This debate in the LCA has become rather a long running saga; I seem to remember it being a subject of discussion back in the 80s. That was when we were young, idealistic and hopeful. That was a whole generation ago. How many calls to ministry have been lost or missed in that time? How many aspiring young voices could have breathed new life into those ailing and ageing congregations?. I know there are jokes aplenty about how long it takes for Lutherans to make a decision. Their propensity for disputation and argumentation , and their enjoyment of legalism is legendary as can be seen by the number of papers and submissions on the CTICR web page(1). The use of imaginative strategies for procrastination such as referral to committees, conferences, convocations, symposiums and seminars seems endless. Seriously this is now beyond a joke.

The Lutheran Church is not a stranger to controversy and to change. It was born in controversy. Its history is one of ongoing reformation. If a young monk named Martin Luther had not the courage 500 years ago to see the need for radical change in the traditions and practices of the church and to stand for his beliefs and reinterpretation of biblical truths then we would all still be paying for our salvation and hearing the gospel message only as it is interpreted by the priests.

2017 will be the 500th anniversary of the Lutheran church. It is a church that was born for its time. The world was emerging from the dark ages. Ignorance, fear, intimidation and exploitation were the mechanisms by which the church controlled its people. Luther’s translation of the bible and the invention of the printing press gave us universal education. It transformed the world and changed the lives of every human being it touched. It changed their perception of themselves, their place in the universe and their relationship with their God.

Where is the reforming zeal in our church today? Where are the leaders who can take the advances in knowledge, science and technology, and changes in society and make this a church for our times.

Worldwide the Lutheran church, the largest protestant church in the world now claims 73.9 million members of which 145 churches in 79 countries are members of the Lutheran World Federation.(2) Most of those churches now have ordained women as pastors. Surely they can’t all be in error. Church of Sweden 6.7m, Ethiopia 5.57m, Evangelical Lutheran Church in America 4.5m,Denmark 4.47m.and so on. These are all full member churches of LWF. Australia with 80 thousand has only Associate membership which means that Australian Lutherans are not able to fully participate in world Lutheran affairs.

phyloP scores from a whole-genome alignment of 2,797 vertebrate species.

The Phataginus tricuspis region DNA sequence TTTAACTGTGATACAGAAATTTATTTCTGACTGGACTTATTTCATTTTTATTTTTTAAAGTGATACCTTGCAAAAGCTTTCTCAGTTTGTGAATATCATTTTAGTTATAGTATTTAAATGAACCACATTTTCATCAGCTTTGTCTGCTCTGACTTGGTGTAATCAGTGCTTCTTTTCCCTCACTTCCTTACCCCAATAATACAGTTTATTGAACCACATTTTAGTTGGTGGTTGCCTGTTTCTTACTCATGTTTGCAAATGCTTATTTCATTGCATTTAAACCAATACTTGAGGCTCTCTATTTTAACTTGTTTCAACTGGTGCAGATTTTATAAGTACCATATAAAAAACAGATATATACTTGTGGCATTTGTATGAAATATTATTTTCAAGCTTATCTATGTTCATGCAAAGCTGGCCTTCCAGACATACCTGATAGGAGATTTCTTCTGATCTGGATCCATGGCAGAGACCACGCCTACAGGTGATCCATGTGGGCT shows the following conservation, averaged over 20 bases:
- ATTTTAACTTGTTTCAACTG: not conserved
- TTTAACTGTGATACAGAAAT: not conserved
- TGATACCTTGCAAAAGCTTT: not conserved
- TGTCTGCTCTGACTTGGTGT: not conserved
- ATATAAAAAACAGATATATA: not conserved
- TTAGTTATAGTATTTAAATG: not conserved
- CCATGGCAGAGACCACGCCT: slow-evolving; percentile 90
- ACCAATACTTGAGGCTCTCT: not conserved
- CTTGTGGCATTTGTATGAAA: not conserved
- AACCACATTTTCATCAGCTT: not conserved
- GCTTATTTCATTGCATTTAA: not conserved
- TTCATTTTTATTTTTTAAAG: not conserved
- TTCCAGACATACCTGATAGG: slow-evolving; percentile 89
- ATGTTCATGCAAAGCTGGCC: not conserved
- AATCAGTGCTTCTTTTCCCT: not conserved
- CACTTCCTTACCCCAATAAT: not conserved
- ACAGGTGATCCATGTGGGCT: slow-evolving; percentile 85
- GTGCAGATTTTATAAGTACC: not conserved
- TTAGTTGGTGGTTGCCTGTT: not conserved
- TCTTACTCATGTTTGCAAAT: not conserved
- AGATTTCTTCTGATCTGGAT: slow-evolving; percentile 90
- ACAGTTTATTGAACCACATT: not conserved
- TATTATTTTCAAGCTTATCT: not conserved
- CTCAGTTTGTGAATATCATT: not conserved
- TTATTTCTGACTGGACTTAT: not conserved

The Church of Sweden celebrates 50 years of women’s ordination while the L.C.A. is still caught in the time warp of 19th century legalism searching the scriptures for words and phrases to support the prohibition of women’s ordination, the silence of women and the complete subordination of women (3)I can’t believe that I am reading these words in the 21st century in Australia. They sound more like the words of the Taliban than a theological paper adopted by the CTICR in2006. The Rev Dr Elaine Neuenfeldt , secretary of the LWF Women in Church & Society Committee says that “we are churches in ongoing reformation and the challenge is now to overcome prejudices which are cultural but end up being used as biblical/theological concepts.” What happened to the idea of equality and mutual dependence implicit in being made male and female in the image of the Creator and being equally blessed (4)?

It was not my intention to enter into the theological debate but I would just like to refer to that little vignette in Luke 10 where Jesus visits the house of Martha and Mary. Martha is getting flustered in the kitchen, while Mary is out with the rest of the guys listening to Jesus. Martha comes out hot and bothered and pleads with Jesus, to tell Mary to return to the kitchen where she should be. What does Jesus do? Jesus refuses to support Martha’s request and further he endorses Mary’s place among the other disciples. This is not Paul speaking to the women of his troublesome congregations. This is Jesus speaking to women saying that it is ok to leave the domestic chores and be with the disciples – to join in the discussion and be a part of the important things in life.